Dramatic drone footage has been released of an 11-year-old girl being rescued from the River Trent after she and her friend became trapped.
The other girl, also aged 11, fell through the ice into the freezing water before the alarm was raised by a passer-by. The other made it to an island but was stranded with no way back over the broken ice.
Nottinghamshire Police, Nottinghamshire Fire and Rescue Service and East Midlands Ambulance Service all worked to rescue the girls who were near to St Mary's Church, Holgate, on Saturday, February 13.
The first girl was able to be supported in walking out the water as she was closer to the edge. To rescue the second girl, crews had to use an inflatable piece of equipment to bring her safely back across the frozen water. The girls - who were unharmed but extremely cold - were then left in the care of the ambulance service.
The incident was just a few hundred metres away from the area where 12-year-old Owen Jenkins tragically died after being dragged under by a strong current while trying to rescue two friends who had got into difficulty in the water at Beeston Weir in July 2017. Owen's mum Nicola also spoke out today following yesterday's incident.
Nicola Jenkins, who founded the Open Water Education Network (OWEN) water safety programme in her son Owen’s memory after his death, urged children to stay away from the River Trent and for parents to speak to their youngsters about the dangers.
"When it comes to ice children don't seem to see the danger. They just think it is a bit of fun," she said.
"A lot of the ice looks thick but it isn't. Where the water is shallow it can be thick but when it gets deeper it is thin and that's where the difficulty lies and you can become stranded.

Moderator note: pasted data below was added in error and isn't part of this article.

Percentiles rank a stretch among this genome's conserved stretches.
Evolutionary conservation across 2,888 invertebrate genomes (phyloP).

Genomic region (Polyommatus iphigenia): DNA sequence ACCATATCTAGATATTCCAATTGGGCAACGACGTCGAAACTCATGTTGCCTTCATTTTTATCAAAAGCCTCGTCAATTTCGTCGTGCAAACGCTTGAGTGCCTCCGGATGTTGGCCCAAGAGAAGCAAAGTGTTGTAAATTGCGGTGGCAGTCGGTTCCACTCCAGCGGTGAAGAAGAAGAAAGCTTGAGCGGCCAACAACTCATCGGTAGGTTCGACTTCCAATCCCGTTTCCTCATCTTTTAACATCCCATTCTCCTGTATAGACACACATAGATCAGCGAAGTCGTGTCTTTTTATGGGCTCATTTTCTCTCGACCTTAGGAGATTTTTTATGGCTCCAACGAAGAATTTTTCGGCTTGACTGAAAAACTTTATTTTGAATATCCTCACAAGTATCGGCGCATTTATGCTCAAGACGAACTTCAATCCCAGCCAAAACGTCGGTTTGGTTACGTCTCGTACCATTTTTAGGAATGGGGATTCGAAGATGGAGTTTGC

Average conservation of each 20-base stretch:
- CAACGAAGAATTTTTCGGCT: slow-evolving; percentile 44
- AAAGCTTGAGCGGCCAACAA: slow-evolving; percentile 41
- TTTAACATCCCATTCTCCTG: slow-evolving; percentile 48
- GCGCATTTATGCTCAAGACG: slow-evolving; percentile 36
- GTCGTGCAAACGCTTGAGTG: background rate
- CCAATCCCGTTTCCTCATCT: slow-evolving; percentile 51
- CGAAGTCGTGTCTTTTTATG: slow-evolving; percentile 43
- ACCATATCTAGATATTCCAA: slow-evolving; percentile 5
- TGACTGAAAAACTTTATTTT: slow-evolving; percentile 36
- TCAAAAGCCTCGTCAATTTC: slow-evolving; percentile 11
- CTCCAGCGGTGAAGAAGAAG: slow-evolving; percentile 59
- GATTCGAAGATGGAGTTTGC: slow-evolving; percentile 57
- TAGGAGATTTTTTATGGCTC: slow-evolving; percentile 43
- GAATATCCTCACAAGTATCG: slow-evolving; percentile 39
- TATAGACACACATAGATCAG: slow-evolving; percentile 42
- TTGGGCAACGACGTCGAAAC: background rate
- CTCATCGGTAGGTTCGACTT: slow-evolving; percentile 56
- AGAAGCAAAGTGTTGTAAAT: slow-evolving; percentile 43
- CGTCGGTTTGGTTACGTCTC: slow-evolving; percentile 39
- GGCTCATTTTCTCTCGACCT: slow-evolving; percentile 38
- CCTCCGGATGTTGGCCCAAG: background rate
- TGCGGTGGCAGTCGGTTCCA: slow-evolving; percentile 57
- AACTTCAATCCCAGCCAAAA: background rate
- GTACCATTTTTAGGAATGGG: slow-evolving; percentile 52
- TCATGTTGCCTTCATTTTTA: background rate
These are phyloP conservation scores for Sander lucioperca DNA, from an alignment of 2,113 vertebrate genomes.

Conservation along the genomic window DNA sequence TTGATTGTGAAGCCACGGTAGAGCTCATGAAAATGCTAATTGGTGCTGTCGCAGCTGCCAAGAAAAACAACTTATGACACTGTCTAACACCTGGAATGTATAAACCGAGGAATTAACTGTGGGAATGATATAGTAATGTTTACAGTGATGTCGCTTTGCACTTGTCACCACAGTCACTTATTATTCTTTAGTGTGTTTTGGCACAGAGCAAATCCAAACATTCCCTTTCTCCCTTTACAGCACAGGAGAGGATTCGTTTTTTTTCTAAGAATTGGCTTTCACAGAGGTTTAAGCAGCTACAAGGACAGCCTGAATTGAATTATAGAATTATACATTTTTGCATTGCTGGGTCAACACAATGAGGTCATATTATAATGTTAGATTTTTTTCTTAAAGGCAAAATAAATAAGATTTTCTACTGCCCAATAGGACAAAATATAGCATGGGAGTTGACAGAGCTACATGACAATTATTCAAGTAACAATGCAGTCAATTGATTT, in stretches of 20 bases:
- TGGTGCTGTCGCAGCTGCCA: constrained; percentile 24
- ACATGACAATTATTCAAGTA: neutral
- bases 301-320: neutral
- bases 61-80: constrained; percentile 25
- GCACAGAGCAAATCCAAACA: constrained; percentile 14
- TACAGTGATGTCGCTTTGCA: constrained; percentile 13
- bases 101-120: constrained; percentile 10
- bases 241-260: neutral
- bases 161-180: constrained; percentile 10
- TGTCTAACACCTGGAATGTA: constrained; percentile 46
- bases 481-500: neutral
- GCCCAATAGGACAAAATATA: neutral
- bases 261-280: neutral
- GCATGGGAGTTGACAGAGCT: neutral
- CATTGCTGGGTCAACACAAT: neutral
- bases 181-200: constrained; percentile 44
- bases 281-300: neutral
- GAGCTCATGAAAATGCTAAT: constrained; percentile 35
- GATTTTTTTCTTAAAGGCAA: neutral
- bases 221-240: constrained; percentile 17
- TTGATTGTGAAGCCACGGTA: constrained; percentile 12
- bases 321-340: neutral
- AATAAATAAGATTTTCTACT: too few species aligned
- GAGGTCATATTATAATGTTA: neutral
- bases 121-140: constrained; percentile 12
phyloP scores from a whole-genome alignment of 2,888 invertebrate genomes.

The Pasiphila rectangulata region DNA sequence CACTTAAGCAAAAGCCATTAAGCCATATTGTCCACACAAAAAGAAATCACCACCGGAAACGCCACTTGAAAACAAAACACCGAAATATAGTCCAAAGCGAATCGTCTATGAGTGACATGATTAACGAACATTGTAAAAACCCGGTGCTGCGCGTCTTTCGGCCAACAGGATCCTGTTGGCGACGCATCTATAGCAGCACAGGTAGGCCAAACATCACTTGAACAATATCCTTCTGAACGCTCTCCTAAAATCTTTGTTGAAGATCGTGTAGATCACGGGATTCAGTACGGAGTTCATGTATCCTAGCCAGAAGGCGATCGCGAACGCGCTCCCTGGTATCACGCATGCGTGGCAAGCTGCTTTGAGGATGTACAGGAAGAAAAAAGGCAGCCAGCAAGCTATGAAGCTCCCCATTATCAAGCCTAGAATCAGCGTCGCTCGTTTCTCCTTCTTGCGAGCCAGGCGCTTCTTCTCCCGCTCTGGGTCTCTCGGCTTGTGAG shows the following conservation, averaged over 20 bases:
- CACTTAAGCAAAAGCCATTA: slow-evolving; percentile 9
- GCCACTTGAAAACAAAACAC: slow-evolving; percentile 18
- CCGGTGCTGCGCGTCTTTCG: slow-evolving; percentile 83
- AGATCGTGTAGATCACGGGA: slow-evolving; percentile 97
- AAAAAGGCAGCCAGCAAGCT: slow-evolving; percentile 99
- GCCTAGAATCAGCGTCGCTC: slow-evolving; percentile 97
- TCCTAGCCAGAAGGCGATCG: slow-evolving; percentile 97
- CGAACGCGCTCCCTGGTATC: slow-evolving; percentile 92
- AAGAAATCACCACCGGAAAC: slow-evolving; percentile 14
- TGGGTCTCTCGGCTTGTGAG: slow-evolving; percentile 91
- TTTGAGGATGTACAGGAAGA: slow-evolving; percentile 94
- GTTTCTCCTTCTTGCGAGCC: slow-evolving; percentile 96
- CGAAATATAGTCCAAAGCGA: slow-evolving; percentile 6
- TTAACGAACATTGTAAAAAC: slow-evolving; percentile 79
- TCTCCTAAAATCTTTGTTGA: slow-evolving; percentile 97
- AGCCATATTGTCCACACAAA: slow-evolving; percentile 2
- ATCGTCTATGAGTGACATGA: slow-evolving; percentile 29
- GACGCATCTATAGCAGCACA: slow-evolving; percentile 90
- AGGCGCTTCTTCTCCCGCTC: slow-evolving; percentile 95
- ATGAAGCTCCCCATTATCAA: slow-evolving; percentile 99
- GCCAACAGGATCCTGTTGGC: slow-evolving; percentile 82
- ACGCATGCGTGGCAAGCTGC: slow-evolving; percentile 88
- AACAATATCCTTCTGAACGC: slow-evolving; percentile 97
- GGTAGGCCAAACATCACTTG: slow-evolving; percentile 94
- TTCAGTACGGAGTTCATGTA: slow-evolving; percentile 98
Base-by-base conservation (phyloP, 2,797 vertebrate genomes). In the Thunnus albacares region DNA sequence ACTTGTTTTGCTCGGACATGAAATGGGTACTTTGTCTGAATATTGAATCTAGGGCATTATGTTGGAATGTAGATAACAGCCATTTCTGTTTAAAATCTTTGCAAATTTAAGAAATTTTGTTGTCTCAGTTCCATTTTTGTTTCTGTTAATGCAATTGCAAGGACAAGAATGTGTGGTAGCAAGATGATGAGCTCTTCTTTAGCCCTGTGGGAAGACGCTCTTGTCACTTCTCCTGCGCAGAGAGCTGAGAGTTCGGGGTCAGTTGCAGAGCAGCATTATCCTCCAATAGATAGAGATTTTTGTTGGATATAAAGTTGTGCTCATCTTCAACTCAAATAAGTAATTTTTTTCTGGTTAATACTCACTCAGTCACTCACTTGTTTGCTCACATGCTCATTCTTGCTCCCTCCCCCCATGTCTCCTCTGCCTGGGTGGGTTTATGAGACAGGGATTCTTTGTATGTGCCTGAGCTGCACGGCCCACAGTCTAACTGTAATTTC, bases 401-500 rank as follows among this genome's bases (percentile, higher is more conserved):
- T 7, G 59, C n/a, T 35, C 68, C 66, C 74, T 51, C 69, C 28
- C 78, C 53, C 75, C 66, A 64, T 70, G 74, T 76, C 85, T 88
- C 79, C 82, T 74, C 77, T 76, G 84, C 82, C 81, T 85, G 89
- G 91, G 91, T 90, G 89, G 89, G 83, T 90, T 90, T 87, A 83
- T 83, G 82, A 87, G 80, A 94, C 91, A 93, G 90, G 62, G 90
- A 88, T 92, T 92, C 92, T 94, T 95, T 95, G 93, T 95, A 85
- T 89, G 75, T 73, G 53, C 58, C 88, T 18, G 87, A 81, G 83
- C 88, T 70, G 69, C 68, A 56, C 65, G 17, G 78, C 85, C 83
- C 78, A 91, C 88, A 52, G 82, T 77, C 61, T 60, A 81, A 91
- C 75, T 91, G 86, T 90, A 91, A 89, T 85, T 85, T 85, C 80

"There is no point even trying it because we don't have thick ice like in some countries. It is best to stay away - it is not worth the risk.
"Parents need to be more open with their children and explain the dangers of open water and ice in cold weather. Even on the hottest days the water is really dangerous but cold water shock can be really quick to take hold."
Chief Inspector Duncan Southall, of Nottinghamshire Police, said:
"They could easily have drowned or suffered from hypothermia had it not been for the fact this person was able to call the police, fire and ambulance service colleagues who got there quickly to rescue them.
"I hope this serves as a stark reminder to others that it is not safe to play on the ice as it can easily crack and put people in great danger. Icy water can be incredibly dangerous.
"This happened very close to where another tragedy happened just over three years ago. It is really important that people stay away from the river as we don't want other families to suffer the same devastation of losing a loved one."
David Stevenson, group manager at Nottinghamshire Fire and Rescue Service, said:
“We have seen a number of people playing on frozen water over the past few days and we want to reiterate how dangerous this is.
“Running, walking or playing on frozen water can pose a huge risk of life. The ice may appear thicker than it is, and can end in a serious incident.
“Luckily for us, the girls were rescued and are ok, however this will not be the case for everyone.
“You can very quickly develop hypothermia from cold weather conditions. Immediately after falling into water, your movements are likely to be impaired due to the cold, and it is likely that you will be gasping due to the shock of the temperature. We cannot emphasise enough that cold water shock can turn into tragedy very quickly.
“If you are out and about in these icy conditions, please ensure you stick to roads and pathways, and stay away from the water’s edge.”